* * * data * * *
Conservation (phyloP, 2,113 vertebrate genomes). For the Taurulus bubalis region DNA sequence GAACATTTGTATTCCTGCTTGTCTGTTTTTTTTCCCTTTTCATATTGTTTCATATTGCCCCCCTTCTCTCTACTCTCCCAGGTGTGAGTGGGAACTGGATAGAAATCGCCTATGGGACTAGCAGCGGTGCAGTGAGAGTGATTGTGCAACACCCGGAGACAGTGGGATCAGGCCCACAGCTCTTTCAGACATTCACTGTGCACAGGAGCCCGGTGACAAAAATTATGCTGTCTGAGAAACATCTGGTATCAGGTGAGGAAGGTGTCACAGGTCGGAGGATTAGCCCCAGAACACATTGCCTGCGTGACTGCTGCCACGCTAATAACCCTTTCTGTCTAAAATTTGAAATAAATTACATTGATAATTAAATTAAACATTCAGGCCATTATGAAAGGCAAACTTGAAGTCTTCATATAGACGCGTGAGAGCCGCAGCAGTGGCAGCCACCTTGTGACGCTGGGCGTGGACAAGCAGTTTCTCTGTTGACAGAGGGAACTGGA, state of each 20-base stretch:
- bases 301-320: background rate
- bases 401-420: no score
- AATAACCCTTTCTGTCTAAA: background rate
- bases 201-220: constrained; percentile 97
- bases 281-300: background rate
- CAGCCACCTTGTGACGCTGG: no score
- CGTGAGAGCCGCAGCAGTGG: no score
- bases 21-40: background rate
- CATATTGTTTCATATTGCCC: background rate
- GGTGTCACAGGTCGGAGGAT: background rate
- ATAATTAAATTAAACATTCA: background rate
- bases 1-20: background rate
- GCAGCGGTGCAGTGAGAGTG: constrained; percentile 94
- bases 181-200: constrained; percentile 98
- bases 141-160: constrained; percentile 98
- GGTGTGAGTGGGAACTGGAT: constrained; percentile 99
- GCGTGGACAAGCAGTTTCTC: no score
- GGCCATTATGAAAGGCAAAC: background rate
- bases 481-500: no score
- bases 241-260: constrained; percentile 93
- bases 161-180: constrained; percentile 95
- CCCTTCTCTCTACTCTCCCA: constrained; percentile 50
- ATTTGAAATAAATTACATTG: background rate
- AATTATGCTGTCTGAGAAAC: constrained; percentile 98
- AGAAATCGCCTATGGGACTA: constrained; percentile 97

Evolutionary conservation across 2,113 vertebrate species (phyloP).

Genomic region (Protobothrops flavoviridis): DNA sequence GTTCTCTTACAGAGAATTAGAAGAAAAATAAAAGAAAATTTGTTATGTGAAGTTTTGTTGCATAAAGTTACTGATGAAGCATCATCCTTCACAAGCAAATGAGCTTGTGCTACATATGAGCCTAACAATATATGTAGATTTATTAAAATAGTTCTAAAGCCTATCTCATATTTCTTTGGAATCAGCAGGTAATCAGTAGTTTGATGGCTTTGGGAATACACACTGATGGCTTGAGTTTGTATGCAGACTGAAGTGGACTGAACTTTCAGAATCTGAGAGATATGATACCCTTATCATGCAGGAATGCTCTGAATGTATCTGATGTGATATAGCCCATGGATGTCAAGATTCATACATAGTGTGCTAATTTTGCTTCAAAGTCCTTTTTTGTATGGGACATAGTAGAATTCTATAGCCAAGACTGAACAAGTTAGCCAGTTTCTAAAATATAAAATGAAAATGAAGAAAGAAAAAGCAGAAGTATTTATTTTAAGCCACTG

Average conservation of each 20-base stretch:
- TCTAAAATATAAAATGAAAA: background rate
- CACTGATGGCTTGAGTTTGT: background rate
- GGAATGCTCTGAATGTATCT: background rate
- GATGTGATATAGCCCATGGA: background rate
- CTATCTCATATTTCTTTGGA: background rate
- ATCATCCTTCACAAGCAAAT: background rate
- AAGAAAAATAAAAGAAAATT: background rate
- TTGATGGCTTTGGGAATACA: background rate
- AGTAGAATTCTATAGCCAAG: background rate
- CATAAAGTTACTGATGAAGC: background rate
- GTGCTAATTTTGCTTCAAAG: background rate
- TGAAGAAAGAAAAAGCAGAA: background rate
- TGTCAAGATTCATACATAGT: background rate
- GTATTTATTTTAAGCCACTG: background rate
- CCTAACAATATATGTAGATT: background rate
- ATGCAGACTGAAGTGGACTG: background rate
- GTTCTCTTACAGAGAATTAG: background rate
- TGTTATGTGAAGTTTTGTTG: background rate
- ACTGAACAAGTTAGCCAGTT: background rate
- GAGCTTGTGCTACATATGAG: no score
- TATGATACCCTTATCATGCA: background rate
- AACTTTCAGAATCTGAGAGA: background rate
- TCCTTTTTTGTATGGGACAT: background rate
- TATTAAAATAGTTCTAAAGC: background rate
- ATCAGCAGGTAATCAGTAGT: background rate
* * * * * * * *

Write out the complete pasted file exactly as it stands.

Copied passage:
Conservation (phyloP, 2,113 vertebrate genomes). For the Taurulus bubalis region DNA sequence GAACATTTGTATTCCTGCTTGTCTGTTTTTTTTCCCTTTTCATATTGTTTCATATTGCCCCCCTTCTCTCTACTCTCCCAGGTGTGAGTGGGAACTGGATAGAAATCGCCTATGGGACTAGCAGCGGTGCAGTGAGAGTGATTGTGCAACACCCGGAGACAGTGGGATCAGGCCCACAGCTCTTTCAGACATTCACTGTGCACAGGAGCCCGGTGACAAAAATTATGCTGTCTGAGAAACATCTGGTATCAGGTGAGGAAGGTGTCACAGGTCGGAGGATTAGCCCCAGAACACATTGCCTGCGTGACTGCTGCCACGCTAATAACCCTTTCTGTCTAAAATTTGAAATAAATTACATTGATAATTAAATTAAACATTCAGGCCATTATGAAAGGCAAACTTGAAGTCTTCATATAGACGCGTGAGAGCCGCAGCAGTGGCAGCCACCTTGTGACGCTGGGCGTGGACAAGCAGTTTCTCTGTTGACAGAGGGAACTGGA, state of each 20-base stretch:
- bases 301-320: background rate
- bases 401-420: no score
- AATAACCCTTTCTGTCTAAA: background rate
- bases 201-220: constrained; percentile 97
- bases 281-300: background rate
- CAGCCACCTTGTGACGCTGG: no score
- CGTGAGAGCCGCAGCAGTGG: no score
- bases 21-40: background rate
- CATATTGTTTCATATTGCCC: background rate
- GGTGTCACAGGTCGGAGGAT: background rate
- ATAATTAAATTAAACATTCA: background rate
- bases 1-20: background rate
- GCAGCGGTGCAGTGAGAGTG: constrained; percentile 94
- bases 181-200: constrained; percentile 98
- bases 141-160: constrained; percentile 98
- GGTGTGAGTGGGAACTGGAT: constrained; percentile 99
- GCGTGGACAAGCAGTTTCTC: no score
- GGCCATTATGAAAGGCAAAC: background rate
- bases 481-500: no score
- bases 241-260: constrained; percentile 93
- bases 161-180: constrained; percentile 95
- CCCTTCTCTCTACTCTCCCA: constrained; percentile 50
- ATTTGAAATAAATTACATTG: background rate
- AATTATGCTGTCTGAGAAAC: constrained; percentile 98
- AGAAATCGCCTATGGGACTA: constrained; percentile 97

Evolutionary conservation across 2,113 vertebrate species (phyloP).

Genomic region (Protobothrops flavoviridis): DNA sequence GTTCTCTTACAGAGAATTAGAAGAAAAATAAAAGAAAATTTGTTATGTGAAGTTTTGTTGCATAAAGTTACTGATGAAGCATCATCCTTCACAAGCAAATGAGCTTGTGCTACATATGAGCCTAACAATATATGTAGATTTATTAAAATAGTTCTAAAGCCTATCTCATATTTCTTTGGAATCAGCAGGTAATCAGTAGTTTGATGGCTTTGGGAATACACACTGATGGCTTGAGTTTGTATGCAGACTGAAGTGGACTGAACTTTCAGAATCTGAGAGATATGATACCCTTATCATGCAGGAATGCTCTGAATGTATCTGATGTGATATAGCCCATGGATGTCAAGATTCATACATAGTGTGCTAATTTTGCTTCAAAGTCCTTTTTTGTATGGGACATAGTAGAATTCTATAGCCAAGACTGAACAAGTTAGCCAGTTTCTAAAATATAAAATGAAAATGAAGAAAGAAAAAGCAGAAGTATTTATTTTAAGCCACTG

Average conservation of each 20-base stretch:
- TCTAAAATATAAAATGAAAA: background rate
- CACTGATGGCTTGAGTTTGT: background rate
- GGAATGCTCTGAATGTATCT: background rate
- GATGTGATATAGCCCATGGA: background rate
- CTATCTCATATTTCTTTGGA: background rate
- ATCATCCTTCACAAGCAAAT: background rate
- AAGAAAAATAAAAGAAAATT: background rate
- TTGATGGCTTTGGGAATACA: background rate
- AGTAGAATTCTATAGCCAAG: background rate
- CATAAAGTTACTGATGAAGC: background rate
- GTGCTAATTTTGCTTCAAAG: background rate
- TGAAGAAAGAAAAAGCAGAA: background rate
- TGTCAAGATTCATACATAGT: background rate
- GTATTTATTTTAAGCCACTG: background rate
- CCTAACAATATATGTAGATT: background rate
- ATGCAGACTGAAGTGGACTG: background rate
- GTTCTCTTACAGAGAATTAG: background rate
- TGTTATGTGAAGTTTTGTTG: background rate
- ACTGAACAAGTTAGCCAGTT: background rate
- GAGCTTGTGCTACATATGAG: no score
- TATGATACCCTTATCATGCA: background rate
- AACTTTCAGAATCTGAGAGA: background rate
- TCCTTTTTTGTATGGGACAT: background rate
- TATTAAAATAGTTCTAAAGC: background rate
- ATCAGCAGGTAATCAGTAGT: background rate